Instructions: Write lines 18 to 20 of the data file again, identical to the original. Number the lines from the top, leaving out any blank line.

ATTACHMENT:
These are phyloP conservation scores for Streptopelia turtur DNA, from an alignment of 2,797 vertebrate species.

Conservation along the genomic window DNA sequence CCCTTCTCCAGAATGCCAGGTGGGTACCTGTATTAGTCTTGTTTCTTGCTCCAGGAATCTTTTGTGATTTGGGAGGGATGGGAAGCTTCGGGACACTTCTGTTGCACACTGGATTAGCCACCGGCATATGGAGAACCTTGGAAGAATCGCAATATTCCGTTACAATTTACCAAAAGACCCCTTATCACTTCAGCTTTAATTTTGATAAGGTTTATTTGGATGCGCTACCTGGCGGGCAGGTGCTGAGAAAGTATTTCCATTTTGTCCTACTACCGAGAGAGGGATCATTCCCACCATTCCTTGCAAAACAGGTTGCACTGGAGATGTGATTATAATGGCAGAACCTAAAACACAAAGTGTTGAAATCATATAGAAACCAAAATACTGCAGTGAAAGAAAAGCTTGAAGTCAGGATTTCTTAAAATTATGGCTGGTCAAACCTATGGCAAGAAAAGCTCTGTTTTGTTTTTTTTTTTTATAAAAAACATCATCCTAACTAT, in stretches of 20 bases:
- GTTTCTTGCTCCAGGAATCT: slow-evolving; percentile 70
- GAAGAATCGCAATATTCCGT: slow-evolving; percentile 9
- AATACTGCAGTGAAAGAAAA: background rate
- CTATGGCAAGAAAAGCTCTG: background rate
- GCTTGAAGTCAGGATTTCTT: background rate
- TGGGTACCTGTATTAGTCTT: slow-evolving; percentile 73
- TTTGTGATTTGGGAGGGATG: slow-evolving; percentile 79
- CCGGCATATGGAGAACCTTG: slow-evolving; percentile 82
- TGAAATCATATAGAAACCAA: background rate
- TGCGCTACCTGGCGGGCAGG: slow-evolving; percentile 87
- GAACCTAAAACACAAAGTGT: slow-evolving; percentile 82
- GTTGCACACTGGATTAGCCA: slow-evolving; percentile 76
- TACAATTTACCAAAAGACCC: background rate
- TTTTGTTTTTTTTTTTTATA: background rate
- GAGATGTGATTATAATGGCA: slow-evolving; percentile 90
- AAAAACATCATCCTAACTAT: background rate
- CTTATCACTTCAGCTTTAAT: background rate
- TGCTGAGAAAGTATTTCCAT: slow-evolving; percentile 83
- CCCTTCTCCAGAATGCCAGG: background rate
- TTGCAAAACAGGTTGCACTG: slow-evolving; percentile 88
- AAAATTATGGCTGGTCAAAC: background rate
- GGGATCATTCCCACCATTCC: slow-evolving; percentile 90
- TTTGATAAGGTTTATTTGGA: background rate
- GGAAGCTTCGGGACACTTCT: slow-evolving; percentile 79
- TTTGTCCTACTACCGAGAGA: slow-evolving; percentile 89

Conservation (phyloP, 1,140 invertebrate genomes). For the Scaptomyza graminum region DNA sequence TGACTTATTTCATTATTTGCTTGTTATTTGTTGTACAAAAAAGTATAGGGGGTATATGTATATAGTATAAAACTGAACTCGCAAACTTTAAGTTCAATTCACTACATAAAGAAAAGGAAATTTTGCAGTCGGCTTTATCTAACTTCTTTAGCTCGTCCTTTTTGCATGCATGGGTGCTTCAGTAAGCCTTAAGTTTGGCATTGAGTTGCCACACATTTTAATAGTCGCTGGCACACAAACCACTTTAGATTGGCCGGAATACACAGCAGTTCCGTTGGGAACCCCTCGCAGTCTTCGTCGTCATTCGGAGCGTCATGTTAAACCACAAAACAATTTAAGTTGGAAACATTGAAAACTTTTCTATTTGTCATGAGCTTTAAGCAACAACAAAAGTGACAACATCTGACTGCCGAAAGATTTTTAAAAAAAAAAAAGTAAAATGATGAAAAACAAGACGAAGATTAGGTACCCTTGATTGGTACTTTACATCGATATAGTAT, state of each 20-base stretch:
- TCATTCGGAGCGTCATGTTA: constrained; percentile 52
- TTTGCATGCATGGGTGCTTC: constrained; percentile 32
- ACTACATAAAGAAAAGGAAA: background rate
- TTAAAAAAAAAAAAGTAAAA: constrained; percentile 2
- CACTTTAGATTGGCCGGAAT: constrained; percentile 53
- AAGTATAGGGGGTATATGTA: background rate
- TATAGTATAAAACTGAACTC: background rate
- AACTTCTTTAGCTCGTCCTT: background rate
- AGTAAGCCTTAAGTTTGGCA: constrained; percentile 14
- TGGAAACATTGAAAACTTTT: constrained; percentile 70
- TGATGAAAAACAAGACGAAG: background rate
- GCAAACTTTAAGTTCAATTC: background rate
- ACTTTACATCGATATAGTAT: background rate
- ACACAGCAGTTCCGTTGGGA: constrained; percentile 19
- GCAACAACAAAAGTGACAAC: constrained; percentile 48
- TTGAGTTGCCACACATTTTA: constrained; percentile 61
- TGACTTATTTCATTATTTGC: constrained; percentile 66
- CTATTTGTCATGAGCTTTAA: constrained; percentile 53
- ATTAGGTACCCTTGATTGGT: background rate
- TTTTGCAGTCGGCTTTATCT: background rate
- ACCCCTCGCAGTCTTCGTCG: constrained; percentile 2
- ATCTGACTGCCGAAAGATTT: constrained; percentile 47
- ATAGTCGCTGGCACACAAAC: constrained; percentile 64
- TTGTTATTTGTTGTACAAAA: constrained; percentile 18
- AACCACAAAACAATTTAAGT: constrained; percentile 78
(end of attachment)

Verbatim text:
- AAAAACATCATCCTAACTAT: background rate
- CTTATCACTTCAGCTTTAAT: background rate
- TGCTGAGAAAGTATTTCCAT: slow-evolving; percentile 83